3. Your child’s history of behaving under a given set of circumstances in one environment.

Whatever your child is used to doing during sleep times is what you can reliably predict that she’ll do during the next sleep time – this is her history of behaving. If anything changes during sleep time, you can expect her behavior to change too. Your child needs to know what to expect in his or her environment before she’ll begin to behave in a predictable way. If you make the change to a bed, be prepared for major changes in behavior to occur and plan ahead accordingly. Be prepared to respond with consistency until the new way of doing things is established in the new location.

In a daycare or school setting, you might remember that it took some time for your child to behave as she does now during nap time. Now that she’s been doing it over and over again each time she goes to daycare/school, you can be more confident that she will continue this behavior until something changes.

4. The effort it takes to access the reinforcer

If it’s easy to get to you, a shelf full of toys, or a screen, your child is going to try more often than she would if it was difficult to get those reinforcers. You may need to increase the effort it takes to get to a reinforcer now that s/he's in a bed such a putting screens away or covering up a bookshelf of toys with an old quilt and saying, "night night toys". More often though, you’ll need to expect that since it’s easier to get out of bed now, your child will try. In response to your child’s inevitable new behaviors, you’ll have to teach your child what to expect from you when she makes the attempt.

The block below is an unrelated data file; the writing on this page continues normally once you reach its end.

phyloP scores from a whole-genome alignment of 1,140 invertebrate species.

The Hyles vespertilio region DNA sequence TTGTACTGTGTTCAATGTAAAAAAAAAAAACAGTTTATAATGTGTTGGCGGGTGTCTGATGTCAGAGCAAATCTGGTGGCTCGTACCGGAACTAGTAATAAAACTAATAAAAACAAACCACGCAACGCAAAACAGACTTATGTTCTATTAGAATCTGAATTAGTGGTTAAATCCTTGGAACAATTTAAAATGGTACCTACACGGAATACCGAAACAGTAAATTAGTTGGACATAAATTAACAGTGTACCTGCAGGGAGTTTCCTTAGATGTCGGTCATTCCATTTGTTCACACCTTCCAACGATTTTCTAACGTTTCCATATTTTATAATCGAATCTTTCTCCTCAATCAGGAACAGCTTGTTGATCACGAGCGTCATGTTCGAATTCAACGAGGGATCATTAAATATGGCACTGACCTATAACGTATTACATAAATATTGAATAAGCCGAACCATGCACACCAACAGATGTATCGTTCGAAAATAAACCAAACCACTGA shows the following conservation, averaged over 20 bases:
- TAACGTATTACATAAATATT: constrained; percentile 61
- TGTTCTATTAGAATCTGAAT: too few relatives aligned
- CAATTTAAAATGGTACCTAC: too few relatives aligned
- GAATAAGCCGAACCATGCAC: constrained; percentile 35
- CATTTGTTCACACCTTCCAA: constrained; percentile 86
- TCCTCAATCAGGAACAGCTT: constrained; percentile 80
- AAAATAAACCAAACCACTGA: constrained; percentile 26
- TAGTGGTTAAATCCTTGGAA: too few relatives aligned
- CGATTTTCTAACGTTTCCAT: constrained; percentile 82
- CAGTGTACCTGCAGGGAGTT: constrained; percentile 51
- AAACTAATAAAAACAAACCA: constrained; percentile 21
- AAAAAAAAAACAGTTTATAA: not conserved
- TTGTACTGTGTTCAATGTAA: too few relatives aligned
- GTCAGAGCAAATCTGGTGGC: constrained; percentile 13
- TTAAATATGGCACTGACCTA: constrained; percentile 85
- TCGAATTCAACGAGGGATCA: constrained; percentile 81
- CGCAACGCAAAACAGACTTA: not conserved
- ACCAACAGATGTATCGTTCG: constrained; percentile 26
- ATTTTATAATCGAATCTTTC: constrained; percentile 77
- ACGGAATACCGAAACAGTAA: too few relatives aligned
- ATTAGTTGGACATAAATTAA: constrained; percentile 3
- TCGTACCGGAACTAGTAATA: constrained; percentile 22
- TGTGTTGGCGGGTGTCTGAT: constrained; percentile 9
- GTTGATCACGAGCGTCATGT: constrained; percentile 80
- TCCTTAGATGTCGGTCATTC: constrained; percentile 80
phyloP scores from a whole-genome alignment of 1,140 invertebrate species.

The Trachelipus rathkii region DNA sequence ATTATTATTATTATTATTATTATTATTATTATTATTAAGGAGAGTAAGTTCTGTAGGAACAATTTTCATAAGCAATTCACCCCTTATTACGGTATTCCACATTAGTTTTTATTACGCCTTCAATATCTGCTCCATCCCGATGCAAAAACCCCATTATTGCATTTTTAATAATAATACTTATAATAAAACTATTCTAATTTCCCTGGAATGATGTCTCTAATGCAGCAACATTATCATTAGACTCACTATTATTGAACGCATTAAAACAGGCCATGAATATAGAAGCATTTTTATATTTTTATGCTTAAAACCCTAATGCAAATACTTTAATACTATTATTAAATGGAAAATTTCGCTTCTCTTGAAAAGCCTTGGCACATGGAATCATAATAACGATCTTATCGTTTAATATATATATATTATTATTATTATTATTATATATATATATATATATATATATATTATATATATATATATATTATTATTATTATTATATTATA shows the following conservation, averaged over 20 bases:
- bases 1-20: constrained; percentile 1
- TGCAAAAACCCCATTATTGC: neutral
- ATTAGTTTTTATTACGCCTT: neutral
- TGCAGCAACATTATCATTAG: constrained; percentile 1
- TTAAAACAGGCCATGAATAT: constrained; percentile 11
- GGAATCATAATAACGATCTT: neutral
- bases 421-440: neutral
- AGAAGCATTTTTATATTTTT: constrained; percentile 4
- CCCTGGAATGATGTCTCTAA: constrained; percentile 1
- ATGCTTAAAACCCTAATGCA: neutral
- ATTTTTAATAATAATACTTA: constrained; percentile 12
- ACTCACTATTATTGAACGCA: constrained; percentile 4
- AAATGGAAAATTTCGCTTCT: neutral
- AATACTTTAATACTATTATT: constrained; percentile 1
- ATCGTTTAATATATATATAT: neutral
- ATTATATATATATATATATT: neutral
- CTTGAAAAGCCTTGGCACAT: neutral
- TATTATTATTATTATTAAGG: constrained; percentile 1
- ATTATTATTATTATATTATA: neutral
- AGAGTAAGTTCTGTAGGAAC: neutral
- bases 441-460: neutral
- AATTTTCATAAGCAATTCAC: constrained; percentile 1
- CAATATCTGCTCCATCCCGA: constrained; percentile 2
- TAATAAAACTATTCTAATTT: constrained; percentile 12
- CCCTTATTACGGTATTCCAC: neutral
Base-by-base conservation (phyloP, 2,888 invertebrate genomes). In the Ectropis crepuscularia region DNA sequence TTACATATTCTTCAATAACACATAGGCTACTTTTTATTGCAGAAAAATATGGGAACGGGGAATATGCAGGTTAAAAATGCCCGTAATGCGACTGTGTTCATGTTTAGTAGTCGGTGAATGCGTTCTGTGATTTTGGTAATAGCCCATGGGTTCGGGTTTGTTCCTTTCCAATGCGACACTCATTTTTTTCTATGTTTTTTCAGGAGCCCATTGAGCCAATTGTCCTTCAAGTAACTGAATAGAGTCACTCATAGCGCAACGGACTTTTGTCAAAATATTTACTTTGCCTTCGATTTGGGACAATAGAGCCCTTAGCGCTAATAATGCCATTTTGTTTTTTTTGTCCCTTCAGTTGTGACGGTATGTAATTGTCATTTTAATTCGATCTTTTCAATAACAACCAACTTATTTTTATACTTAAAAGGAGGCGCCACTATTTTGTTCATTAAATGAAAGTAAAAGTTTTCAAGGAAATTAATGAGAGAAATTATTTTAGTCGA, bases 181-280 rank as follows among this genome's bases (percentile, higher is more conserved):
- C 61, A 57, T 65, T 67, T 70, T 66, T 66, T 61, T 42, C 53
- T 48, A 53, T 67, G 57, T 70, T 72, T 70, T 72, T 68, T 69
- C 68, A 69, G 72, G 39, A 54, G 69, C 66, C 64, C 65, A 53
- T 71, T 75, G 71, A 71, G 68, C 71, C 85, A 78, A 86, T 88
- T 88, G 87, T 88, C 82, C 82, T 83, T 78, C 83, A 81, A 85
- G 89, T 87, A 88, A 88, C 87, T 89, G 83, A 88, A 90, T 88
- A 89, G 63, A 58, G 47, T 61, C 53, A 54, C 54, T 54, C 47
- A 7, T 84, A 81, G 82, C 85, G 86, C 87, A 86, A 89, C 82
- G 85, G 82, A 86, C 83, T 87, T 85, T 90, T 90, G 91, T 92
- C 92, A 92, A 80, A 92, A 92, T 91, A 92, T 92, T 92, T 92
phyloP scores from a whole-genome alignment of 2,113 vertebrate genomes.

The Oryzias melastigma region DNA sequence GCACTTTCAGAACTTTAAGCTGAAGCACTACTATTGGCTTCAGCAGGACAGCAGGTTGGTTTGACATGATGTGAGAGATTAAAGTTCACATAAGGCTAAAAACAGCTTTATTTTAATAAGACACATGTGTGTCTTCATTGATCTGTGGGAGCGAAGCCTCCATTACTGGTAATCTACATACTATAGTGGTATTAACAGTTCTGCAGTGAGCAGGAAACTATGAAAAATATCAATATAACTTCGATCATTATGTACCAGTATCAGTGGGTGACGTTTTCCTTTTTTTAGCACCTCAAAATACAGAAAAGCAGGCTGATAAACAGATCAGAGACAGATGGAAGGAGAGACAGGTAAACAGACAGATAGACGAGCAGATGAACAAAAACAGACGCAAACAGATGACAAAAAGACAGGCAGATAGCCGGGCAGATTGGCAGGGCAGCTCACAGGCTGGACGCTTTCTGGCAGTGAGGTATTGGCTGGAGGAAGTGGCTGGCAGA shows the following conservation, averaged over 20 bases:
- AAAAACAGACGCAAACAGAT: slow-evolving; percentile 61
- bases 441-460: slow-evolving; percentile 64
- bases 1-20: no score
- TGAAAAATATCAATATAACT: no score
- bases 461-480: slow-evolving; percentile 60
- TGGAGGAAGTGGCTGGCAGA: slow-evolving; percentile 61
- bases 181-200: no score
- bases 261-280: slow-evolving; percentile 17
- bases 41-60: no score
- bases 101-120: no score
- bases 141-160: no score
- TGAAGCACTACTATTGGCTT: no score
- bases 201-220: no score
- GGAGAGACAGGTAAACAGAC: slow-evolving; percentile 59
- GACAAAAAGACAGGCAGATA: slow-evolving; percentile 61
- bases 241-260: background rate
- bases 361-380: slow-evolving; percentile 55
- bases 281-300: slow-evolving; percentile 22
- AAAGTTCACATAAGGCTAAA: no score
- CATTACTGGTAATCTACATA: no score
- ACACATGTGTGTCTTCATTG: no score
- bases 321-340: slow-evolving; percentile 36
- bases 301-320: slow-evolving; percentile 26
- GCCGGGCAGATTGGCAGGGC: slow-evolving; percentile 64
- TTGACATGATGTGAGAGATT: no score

Need More Help?

We offer several options for optimizing your child's sleep:

SLEEP TRAINING CLASS (for well babies 6-15 months)

PHONE CONSULTATIONS (with one of our sleep experts)

THE SECRET TO NAPS (downloadable e-book)


We hope you found this blog on Motivating Operations that influence behavior helpful. It answers the question of WHY your child behaves in a certain way. This particular blog does not teach you how to help your child learn to stay in his or her bed, but we believe understanding the behavior is always an important first step for parents. For specifics on how to solve a problem, please try some of the blogs below and consider booking a sleep consult.

We have some related blogs on this topic and hope these help too:

If you know you need to layer on some form of sleep training, we highly recommend a sleep consult.

Sundberg, M. L. (2013). Thirty points about motivation from Skinner’s book verbal behavior. Analysis of Verbal Behavior, 29, 13–40.